This paper uses the technique of autoregressive integrated moving averages to forecast the money multiplier and noncontrolled factors that affect the monetary base in the United States. These forecasts in turn are used to forecast the M1 money stock. Previous analysis along these lines has assumed that the monetary base was autonomous. The present analysis reveals that the Federal Reserve could have hit its Ml growth targets with less than one percent error on the assumption that the Federal Reserve forecasts both the monetary multiplier and noncontrolled sources of Variation in the monetary base. In the present study, the M1 multiplier is forecast monthly and the noncontrolled sources of the monetary base weekly from which monthly average forecasts are derived. The conclusion is that observed failures to control monetary growth as targeted in the United States reflect unwillingness not inability to do so. Though control of only the M1 Aggregate is examined in the present paper, this conclusion would be all the more applicable to broader Aggregates, the added components of which are generally more stable and predictable than components of M1.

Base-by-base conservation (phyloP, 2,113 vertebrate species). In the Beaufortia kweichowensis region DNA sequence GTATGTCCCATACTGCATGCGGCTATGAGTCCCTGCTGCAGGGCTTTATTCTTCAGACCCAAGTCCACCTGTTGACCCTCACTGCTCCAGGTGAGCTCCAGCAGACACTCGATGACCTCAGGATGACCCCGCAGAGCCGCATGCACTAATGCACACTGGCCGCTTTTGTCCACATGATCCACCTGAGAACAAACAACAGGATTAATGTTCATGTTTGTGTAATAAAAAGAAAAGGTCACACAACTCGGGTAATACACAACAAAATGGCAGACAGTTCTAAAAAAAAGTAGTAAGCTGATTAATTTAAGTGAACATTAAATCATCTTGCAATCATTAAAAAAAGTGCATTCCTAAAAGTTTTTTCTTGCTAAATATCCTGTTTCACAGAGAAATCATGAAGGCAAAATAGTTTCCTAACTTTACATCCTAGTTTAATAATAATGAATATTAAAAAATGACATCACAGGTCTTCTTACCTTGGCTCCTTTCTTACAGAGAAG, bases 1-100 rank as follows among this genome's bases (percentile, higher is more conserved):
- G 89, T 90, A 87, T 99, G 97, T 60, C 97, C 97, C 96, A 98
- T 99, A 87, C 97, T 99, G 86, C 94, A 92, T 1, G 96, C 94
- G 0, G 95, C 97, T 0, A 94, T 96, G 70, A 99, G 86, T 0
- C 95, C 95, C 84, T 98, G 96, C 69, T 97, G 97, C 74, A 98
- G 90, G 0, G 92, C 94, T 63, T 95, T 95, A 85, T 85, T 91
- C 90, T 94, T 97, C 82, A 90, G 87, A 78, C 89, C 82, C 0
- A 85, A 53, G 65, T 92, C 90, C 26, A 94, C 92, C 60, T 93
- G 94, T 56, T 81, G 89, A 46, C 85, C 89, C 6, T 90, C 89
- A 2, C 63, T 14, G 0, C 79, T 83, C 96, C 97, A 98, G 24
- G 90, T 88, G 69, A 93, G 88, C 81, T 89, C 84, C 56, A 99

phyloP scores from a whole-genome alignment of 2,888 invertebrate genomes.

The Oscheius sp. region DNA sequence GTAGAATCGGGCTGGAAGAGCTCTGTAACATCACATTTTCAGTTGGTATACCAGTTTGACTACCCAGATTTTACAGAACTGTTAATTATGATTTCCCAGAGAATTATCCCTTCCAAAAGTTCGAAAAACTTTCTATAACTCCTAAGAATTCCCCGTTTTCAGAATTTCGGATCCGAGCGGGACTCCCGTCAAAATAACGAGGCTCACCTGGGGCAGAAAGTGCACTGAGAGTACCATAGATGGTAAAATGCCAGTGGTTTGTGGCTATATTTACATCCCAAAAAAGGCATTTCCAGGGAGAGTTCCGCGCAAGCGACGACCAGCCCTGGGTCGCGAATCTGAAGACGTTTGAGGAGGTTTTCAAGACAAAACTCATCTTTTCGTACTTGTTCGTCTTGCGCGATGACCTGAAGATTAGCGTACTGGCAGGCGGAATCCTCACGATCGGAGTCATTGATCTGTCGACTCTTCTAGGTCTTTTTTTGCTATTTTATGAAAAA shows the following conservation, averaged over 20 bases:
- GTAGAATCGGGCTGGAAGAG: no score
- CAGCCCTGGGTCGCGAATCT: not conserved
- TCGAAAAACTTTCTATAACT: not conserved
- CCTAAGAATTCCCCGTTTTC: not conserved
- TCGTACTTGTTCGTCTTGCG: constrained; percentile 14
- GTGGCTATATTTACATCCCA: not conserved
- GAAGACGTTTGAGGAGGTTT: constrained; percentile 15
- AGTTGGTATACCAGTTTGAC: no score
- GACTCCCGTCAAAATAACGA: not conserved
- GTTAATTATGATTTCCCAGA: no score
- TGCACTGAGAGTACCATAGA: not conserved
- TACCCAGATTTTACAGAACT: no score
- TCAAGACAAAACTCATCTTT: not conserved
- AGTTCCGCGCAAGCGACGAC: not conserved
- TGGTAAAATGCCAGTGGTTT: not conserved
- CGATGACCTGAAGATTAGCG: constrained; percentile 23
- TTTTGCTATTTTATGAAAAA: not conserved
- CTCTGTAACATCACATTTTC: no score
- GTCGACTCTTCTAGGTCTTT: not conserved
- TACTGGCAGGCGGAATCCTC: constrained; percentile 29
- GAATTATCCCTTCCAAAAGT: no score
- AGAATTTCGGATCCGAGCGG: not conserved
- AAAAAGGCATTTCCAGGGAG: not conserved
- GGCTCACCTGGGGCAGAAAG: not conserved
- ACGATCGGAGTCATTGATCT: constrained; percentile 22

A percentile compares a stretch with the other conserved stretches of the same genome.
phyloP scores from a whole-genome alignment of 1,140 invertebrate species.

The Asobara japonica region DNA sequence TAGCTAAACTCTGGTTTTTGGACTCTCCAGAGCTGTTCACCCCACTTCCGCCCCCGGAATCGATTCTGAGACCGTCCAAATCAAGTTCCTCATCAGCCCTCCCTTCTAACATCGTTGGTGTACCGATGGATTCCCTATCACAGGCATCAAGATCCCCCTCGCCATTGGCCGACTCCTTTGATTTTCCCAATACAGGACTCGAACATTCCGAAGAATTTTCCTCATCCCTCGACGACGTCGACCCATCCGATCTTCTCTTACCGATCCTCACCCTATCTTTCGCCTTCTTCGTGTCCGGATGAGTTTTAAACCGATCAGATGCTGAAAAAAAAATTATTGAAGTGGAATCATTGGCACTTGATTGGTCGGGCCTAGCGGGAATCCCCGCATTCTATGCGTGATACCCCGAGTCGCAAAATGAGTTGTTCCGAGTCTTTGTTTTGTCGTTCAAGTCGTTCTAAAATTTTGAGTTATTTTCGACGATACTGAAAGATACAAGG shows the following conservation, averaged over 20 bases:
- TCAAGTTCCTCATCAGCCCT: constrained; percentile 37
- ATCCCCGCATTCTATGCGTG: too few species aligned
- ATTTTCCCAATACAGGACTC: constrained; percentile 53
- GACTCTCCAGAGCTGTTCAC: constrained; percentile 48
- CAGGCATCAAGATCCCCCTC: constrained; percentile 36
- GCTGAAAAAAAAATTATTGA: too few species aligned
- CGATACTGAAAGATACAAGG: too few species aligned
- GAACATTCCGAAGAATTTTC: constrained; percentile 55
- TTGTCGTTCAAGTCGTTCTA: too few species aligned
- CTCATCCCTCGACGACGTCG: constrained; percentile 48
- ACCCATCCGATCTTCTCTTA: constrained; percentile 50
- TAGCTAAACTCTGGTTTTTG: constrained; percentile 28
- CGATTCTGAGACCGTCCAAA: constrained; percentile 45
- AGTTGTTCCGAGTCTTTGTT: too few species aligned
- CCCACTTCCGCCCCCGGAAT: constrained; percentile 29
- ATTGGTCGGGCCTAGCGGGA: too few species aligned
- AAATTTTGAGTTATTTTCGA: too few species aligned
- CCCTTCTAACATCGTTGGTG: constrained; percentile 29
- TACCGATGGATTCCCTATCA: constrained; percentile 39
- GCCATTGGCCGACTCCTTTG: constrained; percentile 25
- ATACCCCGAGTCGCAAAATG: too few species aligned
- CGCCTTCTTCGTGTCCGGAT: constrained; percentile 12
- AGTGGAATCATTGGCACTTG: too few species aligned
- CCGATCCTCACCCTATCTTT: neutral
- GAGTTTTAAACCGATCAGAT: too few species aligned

âReal Interest, Inflation and Macroeconomic Equilibriumâ
The distribution of the effects of persistent inflationary impulses on real and nominal interest rate levels is a matter of dispute in monetary policy. It is possible to prove, within the framework of two common macroeconomic assumptions, both the super-neutrality-of-money prognosis - in this case the real rates of interest remain unchanged - and the expansionary-growth-impulse prognosis - in this case the real interest rates decline. Steindl attempted to prove in this publication (1985) that both standard assumptions do not stand a fundamental equilibrium theory test, because they seem to contradict the Walrasian law. This contribution, by contrast, shows that both standard assumptions are nonetheless compatible with Walras' law when interpreted as special border-line cases of this law. Furthermore, the solution Steindl proposes, which is based on the static Pigou effect, is rejected as untenable in terms of transmission theory: There is no transmission requirement with perfect price flexibility and, thus, no property effect. Instead, a variant of the macroeconomic system is presented, which takes account of the Walrasian law in a general manner covering the two results ordinarily obtained, as border-line cases. In the last analysis, super-neutrality of inflation is the ease only in the absence of stocks of interest-bearing public-sector papers. If, on the other hand, such stocks of public-sector papers do exist, the inflationary impulse takes the form of rising nominal and falling real rates of interest. However, there is room for an element of relativity in this result itself, because the implications of the real inflation tax for the public sector's budget dynamism have been left unconsidered.